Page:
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Why is a top-flight European business school devoting its considerable resources to teaching French railway staff how to improve customer service?

Thierry Grange, dean of Grenoble Ecole de Management, answers the question with passion. “It is about cultural change,” he says. “It’s about changing from being a public service to serving the public.”

Prof Grange and his colleagues are not just trying to give rail passengers a nice ride: they see their role as helping transform France from a producer-led economy to one that is customer-led.

Engine of change: Grenoble Ecole de Management is running a training programme for customer-facing managers at France's SNCF

It is a project that many French citizens would argue has defeated their governments for decades. Yet, as Prof Grange points out, the evidence of successful cultural reform of state institutions is all around.

France Télécom, for example, another former state monopoly and Grenoble client, is now a privatised and competitive international phone operator.

For 20 years, Grenoble EM has been building an executive education practice specialising in helping the staff of state institutions embrace change – to the benefit of those they serve.

The five-year, €1m ($1.3m, £880,000) contract with SNCF, France’s biggest train operator, to run the Majélan training programme to equip customer-facing managers with the right skills is just the latest among many. For, in spite of the appearance of immobility, European Union directives and French state legislation have transformed the structure of French railways, along with those of other state institutions.

French rail tracks are now owned by a separate state company, Réseau Ferré de France; many SNCF trains are operated by private sub-contractors; and next year, SNCF will face competition from other European train operators.

As Prof Grange remarks, SNCF has become a travel brand. With increasing numbers of tickets bought online, the ticket inspector may be the only staff member customers meet. Dealing successfully with travellers’ problems and service delays is a tough job. Yet good service has become critical to SNCF’s success.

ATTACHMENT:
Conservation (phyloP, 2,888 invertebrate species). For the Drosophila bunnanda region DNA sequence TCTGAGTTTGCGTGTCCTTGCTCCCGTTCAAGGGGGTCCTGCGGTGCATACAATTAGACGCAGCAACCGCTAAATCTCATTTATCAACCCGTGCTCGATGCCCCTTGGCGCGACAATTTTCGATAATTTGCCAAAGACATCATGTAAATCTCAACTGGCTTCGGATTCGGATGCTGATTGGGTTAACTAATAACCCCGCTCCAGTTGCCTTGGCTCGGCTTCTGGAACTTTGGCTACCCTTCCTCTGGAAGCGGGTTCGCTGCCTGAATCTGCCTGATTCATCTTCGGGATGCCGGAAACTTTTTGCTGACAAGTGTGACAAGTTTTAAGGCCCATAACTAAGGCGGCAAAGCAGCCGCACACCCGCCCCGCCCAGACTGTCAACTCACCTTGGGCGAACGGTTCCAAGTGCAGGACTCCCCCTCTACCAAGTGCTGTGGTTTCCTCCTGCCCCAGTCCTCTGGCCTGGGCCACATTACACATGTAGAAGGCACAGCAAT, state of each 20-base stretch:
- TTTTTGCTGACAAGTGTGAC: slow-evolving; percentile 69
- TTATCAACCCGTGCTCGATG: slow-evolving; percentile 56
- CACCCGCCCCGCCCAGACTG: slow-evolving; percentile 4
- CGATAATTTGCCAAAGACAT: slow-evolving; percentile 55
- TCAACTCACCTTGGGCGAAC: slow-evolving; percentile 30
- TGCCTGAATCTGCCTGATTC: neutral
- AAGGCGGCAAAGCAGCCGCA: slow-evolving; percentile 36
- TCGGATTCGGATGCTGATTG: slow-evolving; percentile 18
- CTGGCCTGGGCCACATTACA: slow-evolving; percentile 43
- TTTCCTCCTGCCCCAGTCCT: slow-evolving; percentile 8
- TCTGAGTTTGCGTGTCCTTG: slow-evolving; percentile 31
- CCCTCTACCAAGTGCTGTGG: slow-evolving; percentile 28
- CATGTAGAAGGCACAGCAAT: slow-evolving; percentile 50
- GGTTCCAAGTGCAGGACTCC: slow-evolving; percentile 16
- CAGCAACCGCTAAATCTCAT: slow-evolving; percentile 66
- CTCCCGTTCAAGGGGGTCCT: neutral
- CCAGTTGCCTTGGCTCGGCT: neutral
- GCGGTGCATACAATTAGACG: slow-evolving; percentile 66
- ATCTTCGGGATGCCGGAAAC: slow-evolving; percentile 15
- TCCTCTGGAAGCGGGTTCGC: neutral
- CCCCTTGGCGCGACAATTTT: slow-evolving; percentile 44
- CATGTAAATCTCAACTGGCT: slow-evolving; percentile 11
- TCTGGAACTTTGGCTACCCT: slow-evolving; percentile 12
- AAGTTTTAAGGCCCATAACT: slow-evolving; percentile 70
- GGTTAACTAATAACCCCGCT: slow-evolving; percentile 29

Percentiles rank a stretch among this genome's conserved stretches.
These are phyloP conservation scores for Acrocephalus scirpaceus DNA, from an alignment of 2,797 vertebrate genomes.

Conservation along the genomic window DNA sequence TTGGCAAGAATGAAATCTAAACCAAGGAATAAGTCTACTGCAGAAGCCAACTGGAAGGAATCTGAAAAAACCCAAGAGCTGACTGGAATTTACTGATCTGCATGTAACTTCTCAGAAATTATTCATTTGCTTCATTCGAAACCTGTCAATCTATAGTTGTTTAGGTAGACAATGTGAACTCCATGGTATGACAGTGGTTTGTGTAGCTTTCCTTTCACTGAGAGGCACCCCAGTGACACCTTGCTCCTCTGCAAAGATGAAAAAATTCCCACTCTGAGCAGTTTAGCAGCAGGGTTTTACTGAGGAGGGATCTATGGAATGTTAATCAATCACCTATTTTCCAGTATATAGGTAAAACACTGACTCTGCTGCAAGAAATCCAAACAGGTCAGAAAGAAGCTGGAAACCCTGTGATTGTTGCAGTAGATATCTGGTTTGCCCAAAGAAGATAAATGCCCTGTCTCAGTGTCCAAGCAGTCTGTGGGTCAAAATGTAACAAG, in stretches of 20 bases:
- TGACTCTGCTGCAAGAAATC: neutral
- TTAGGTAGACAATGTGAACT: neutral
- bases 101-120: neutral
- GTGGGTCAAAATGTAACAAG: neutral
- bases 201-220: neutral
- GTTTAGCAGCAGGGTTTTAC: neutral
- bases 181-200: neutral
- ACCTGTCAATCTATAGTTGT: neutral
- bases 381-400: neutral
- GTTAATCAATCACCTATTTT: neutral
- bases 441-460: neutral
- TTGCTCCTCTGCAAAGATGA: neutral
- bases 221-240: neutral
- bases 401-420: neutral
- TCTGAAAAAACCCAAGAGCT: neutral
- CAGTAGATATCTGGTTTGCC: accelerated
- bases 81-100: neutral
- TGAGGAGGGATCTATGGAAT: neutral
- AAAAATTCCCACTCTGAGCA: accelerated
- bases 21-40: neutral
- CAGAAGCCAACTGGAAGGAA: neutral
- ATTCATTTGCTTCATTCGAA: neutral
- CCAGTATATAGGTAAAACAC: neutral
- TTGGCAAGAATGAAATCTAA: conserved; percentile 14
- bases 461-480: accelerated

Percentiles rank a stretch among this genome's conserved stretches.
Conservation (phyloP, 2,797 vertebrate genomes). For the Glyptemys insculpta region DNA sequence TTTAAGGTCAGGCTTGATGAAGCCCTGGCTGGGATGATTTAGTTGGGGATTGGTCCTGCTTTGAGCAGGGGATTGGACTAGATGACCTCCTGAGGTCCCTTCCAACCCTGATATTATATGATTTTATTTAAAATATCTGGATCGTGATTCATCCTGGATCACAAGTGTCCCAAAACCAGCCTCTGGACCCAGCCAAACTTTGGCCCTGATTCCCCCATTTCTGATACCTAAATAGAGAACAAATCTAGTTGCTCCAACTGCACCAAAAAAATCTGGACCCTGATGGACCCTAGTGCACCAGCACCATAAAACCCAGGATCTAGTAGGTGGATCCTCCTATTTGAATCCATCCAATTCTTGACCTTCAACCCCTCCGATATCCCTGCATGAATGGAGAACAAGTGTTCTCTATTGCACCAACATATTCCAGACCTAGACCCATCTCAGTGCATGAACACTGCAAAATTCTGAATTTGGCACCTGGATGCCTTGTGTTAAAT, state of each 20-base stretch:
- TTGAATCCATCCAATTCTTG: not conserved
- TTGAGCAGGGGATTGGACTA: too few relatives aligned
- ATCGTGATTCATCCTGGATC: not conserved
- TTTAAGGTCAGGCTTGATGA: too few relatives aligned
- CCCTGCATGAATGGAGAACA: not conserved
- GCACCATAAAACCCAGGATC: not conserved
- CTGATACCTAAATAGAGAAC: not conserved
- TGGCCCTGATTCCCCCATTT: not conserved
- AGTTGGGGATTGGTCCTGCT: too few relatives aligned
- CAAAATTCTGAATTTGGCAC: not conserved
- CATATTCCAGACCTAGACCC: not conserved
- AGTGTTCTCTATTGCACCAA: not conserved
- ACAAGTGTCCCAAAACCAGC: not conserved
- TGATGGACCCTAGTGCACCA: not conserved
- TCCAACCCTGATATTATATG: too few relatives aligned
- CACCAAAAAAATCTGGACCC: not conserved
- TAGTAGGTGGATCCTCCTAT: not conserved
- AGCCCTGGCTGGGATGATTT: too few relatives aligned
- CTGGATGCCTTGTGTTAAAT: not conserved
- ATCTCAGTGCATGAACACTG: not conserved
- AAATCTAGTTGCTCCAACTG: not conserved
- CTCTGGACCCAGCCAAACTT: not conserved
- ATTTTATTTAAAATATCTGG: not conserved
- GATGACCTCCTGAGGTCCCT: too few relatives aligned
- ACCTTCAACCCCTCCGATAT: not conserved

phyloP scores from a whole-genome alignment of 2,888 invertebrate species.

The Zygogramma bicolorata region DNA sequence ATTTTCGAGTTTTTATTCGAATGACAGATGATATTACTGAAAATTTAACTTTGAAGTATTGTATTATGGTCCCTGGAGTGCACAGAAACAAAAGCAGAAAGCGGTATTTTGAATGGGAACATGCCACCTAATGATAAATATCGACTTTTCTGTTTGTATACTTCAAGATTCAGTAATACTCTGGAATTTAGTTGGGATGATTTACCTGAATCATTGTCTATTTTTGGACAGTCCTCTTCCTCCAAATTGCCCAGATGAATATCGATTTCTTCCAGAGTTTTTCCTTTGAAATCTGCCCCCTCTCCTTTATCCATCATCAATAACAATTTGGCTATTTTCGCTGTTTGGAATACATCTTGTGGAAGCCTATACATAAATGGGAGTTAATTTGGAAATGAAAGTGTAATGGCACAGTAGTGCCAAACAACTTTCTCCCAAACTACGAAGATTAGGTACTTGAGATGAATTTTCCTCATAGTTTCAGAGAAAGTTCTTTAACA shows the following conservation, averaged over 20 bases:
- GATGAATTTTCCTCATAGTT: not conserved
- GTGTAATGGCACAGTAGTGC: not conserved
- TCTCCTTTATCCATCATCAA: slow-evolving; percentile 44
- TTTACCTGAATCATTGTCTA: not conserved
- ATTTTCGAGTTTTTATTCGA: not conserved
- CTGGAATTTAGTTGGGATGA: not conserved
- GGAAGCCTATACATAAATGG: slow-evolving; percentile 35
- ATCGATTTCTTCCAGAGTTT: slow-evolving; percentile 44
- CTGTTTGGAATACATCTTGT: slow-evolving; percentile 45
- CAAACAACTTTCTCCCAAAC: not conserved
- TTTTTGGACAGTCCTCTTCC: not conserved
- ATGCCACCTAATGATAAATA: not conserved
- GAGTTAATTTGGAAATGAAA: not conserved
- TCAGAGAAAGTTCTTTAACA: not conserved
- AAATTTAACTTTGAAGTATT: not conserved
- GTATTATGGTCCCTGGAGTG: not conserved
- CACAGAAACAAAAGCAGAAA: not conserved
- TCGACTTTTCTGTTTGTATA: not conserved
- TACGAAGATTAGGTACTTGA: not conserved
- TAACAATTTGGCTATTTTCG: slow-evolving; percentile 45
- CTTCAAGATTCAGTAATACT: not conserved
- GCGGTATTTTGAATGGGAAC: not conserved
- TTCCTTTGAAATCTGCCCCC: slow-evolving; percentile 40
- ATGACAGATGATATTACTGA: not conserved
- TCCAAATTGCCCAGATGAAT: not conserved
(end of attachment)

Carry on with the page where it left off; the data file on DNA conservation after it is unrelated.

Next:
Teaching methods

The first one-year programme for SNCF “service management agents” of every kind, now running on the Grenoble campus and at SNCF’s in-house Université du Service in Paris, has therefore prompted much thinking about teaching methods as well as messages and education.

Among the first challenges, Prof Grange says, is the need to convince SNCF staff that change will benefit them and the institution they work for.

Some of the solutions have been developed in the school’s Académie du Service (a joint project with the hotels group Accor).

One approach to build confidence and demolish barriers is the use of theatre. “Everyone can tell a story,” Prof Grange says. “Soon other participants will laugh in sympathy at your mistakes. It is a way of reducing stress and pressure.”

Once a learning atmosphere has been created, participants are taught skills ranging from practical tools, such as English and law, to marketing and strategic management. Candidates for the courses, which open the door to management grades for participants, were chosen through a competitive process within SNCF.

The 26 participants alternate between classes and the workplace, where they must complete a service-related project for assessment.

Valerie Cléry-Bernard, of the SNCF Académie du Service, says management schools were invited to tender to run a course designed as a management fast-track that would also equip participants for a more commercial business climate.

Innovative teaching methods, strength in service management and experience in developing comparable programmes were the criteria that led to the selection of Grenoble EM, she says.

Copyright The Financial Times Limited 2017. All rights reserved.
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